Monday, November 6, 2017

Fads -They Come and Go

"F" wrote to express his opinion that the back-to-basics movement is just a passing fad of interest to a very small micro segment of the population. Perhaps he is right. But homesteading is a lifestyle I've come to fully embrace and have no regrets. For me the benefits have moved beyond simply growing my own food. I built my own house, I utilize my local resources. I am now more connected to the earth and Mother Nature than I ever had been. I feel that I am truly a child of my environment and that I belong here. Gratefully, for me it hasn't been a passing fad.

Is back-to-basics a fad? For some folks, I'd venture to say that the answer us a strong "yes". There are a lot of fad activities out there which draw people for a few months before they lose interest. When I was younger, square dancing was a fad activity where I lived. Everybody who was anybody in the neighborhood took part in a square dancing group. Eventually the interest died. 

Exercise gyms were the in thing for awhile. Many of my friends and neighbors, plus all my employees, paid their year's gym membership, then lost interest after a month or two.

I'm plenty old enough to see dozens of food fads come and go. In fact, they've even more popular than gardening and homesteading.....if one uses a bookstore as the judge. Barnes & Noble actually devotes more wall space to fad diet books than to food growing books.....presently more than twice as much. 

Yes, fads come and go. But I find it a sad commentary to see the basics of living to be a passing fad. 


  1. I don't know if it's a fad, but I do know it's a lot of work, and that many folks don't understand that in setting out. Enthusiasm gets us started, but commitment is what keeps us going. That was very much true of the back-to-the-land movement. It's not so simple to just drop out of society, because, ironically, it takes a lot of money to become self-sufficient. So that means a job of some sort to support ourselves while we build the infrastructure for what most of the world then sees as a "hobby." And that means progress towards one's goals are slower. And that gets frustrating.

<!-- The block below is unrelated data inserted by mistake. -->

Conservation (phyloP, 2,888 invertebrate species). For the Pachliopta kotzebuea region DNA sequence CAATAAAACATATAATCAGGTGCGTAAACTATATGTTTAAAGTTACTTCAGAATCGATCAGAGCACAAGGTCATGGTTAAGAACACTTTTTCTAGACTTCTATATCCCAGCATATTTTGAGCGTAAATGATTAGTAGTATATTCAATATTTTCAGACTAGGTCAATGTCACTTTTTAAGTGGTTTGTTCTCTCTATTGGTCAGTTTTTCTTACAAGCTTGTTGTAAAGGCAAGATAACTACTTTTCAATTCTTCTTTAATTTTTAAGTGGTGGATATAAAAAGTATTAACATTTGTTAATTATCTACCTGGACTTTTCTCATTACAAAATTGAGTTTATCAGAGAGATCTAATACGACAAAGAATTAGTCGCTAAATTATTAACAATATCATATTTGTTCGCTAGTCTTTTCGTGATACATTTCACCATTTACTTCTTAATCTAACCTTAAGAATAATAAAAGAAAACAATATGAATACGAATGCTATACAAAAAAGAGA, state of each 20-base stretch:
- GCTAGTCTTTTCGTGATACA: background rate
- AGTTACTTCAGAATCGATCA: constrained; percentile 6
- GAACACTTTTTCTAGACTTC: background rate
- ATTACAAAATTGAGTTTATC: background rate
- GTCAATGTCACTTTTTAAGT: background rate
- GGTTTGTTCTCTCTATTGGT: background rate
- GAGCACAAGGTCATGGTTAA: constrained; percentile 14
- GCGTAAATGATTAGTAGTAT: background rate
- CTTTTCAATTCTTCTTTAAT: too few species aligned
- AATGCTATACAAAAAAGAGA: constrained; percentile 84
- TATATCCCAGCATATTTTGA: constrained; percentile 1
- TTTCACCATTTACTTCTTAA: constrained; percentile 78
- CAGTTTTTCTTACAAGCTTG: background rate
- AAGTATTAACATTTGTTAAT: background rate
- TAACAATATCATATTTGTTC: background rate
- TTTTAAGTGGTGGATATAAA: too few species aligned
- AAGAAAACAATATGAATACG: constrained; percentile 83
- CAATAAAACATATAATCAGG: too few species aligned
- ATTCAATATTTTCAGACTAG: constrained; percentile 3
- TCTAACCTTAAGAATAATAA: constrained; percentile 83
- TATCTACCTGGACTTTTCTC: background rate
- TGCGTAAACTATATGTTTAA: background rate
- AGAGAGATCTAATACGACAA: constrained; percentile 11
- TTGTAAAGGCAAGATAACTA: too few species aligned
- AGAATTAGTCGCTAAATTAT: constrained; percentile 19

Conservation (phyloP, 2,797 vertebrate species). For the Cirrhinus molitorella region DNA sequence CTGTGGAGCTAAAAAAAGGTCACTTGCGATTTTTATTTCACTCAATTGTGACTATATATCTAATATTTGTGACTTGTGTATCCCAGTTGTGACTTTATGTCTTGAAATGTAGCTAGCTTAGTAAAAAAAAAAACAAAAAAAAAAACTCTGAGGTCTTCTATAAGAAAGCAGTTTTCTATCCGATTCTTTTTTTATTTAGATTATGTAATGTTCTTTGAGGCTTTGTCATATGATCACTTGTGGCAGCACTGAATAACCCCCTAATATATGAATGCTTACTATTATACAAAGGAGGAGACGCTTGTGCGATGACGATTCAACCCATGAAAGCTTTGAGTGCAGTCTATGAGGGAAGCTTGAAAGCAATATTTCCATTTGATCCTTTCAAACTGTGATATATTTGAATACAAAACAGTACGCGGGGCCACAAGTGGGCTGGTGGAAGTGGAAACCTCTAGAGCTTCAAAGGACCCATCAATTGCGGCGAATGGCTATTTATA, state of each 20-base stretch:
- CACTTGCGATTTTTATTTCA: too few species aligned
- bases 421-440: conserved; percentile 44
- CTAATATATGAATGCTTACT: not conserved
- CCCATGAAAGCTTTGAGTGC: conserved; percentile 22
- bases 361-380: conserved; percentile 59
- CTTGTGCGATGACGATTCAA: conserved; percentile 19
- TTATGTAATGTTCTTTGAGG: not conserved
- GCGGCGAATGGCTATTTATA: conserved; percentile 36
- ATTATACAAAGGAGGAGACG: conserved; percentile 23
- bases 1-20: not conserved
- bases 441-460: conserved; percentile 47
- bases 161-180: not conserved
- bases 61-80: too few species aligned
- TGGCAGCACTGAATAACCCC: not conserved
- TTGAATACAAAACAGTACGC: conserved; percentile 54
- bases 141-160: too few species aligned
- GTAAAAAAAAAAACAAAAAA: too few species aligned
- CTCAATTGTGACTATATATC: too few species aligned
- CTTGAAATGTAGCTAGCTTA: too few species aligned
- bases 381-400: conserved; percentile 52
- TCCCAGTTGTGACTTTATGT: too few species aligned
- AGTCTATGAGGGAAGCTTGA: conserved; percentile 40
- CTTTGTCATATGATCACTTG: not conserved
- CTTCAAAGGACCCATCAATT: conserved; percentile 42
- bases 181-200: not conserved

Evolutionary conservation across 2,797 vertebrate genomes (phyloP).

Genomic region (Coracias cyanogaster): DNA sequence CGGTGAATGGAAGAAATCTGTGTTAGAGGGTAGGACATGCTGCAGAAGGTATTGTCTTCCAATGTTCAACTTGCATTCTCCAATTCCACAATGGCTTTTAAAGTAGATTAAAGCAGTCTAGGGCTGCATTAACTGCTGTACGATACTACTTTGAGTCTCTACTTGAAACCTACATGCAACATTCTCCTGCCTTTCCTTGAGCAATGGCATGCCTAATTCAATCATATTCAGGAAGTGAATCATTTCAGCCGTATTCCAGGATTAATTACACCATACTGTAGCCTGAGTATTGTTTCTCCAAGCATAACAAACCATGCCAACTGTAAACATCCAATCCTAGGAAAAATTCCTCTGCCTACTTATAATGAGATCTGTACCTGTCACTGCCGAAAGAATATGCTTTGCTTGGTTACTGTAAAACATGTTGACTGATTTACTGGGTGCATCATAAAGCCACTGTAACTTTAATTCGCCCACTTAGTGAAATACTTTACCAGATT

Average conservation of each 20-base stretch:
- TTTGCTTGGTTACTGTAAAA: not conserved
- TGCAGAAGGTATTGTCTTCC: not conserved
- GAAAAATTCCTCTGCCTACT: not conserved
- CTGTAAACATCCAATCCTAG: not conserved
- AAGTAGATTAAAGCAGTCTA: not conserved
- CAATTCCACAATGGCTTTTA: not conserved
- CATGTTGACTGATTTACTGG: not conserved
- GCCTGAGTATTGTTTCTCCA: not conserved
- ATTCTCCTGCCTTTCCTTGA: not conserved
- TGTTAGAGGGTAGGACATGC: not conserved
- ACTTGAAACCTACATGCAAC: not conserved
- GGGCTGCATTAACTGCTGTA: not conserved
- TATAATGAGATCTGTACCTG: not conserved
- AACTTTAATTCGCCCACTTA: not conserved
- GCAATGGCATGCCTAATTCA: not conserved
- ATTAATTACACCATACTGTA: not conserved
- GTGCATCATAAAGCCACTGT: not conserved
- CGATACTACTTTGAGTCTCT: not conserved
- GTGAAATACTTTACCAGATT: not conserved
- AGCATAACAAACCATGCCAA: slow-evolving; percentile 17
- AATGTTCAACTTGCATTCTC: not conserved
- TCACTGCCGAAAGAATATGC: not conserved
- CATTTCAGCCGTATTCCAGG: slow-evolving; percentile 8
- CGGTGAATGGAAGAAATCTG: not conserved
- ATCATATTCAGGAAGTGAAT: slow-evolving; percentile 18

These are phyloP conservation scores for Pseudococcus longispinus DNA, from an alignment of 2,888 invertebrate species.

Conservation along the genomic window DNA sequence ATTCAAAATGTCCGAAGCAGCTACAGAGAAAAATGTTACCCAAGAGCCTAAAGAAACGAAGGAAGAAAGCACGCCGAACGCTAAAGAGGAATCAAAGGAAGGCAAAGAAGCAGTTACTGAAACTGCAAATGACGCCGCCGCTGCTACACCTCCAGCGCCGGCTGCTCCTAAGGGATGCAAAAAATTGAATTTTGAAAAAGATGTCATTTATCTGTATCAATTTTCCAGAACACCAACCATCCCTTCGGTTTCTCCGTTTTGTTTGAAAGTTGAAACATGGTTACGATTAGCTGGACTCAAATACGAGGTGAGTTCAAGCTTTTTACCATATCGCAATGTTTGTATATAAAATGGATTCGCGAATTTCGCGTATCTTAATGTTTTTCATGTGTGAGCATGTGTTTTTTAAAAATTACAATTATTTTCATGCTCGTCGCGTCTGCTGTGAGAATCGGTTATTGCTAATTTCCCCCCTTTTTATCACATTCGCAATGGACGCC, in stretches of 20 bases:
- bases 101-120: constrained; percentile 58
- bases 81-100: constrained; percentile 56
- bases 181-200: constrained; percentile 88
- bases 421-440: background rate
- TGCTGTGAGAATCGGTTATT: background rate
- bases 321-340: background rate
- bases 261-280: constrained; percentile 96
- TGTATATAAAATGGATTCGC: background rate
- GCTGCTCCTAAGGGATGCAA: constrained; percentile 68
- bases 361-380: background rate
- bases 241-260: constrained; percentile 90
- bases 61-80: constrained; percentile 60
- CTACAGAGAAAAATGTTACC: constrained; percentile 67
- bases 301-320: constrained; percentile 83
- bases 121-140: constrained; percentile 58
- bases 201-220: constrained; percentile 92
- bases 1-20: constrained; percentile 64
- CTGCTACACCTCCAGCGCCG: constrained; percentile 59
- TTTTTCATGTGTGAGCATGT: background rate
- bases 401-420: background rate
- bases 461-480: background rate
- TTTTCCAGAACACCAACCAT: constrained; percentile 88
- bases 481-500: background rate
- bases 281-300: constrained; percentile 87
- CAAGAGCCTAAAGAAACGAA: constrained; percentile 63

The bookstore you mention in your last post certainly views it as a fad. But as a retailer, they will always be trying to be ride what they think is the latest fad, because that's what their world revolves around, making money.

    Dan and I have had many discussions in the past all trying to answer, "what are we doing here?" If one can't find a good answer to that question, the whole exercise seems pointless. Why work so hard at something that doesn't ultimately mean anything?

    I do think some people just want to jump on the bandwagon of a popular idea without thinking through what changes it will mean in their lives. I think many are motivated by the problems with our industrialized food system and others are tired of being simply a cog in a wheel making someone else rich. Some become tired of the fad-oriented consumer merry-go-round that is the basis of modern living. Some simply want to continue their modern lifestyle with nature as a backdrop. If we try to judge the success of homesteading by these, then yes, it certainly looks like a fad.

    Success in homesteading, however, isn't the same as the rest of the world views success. This is a huge pitfall for folks, although I don't think everyone understands what a pitfall it is. To stick it out we have to learn to think differently, to see differently. We have to learn to quiet the inner voice of discontent. We have to see ourselves as a part of our homestead ecosystem, indeed, as servants of it. It's a partnership with nature, and learning to respond to it on a natural plane requires a certain kind of faith. I think those who can figure that out find a sense of true purpose and freedom in the homesteading lifestyle.

  2. Leigh, well said. I especially like your last paragraph. Homesteading, for me, has become a way to mute my inner voice of discontent. And although homesteading is hard work and long hours, it ultimately is soothing. I grew up as a child of the rat race, so it has taken some time to still my inner spirit. I turn to working my homestead whenever my mind races too fast or attempts to return to the madness.

    For me, returning to the basics has not been a fad.....rather it is an enjoyable and healing passion.

    I enjoy your comments and will take time to mull them over.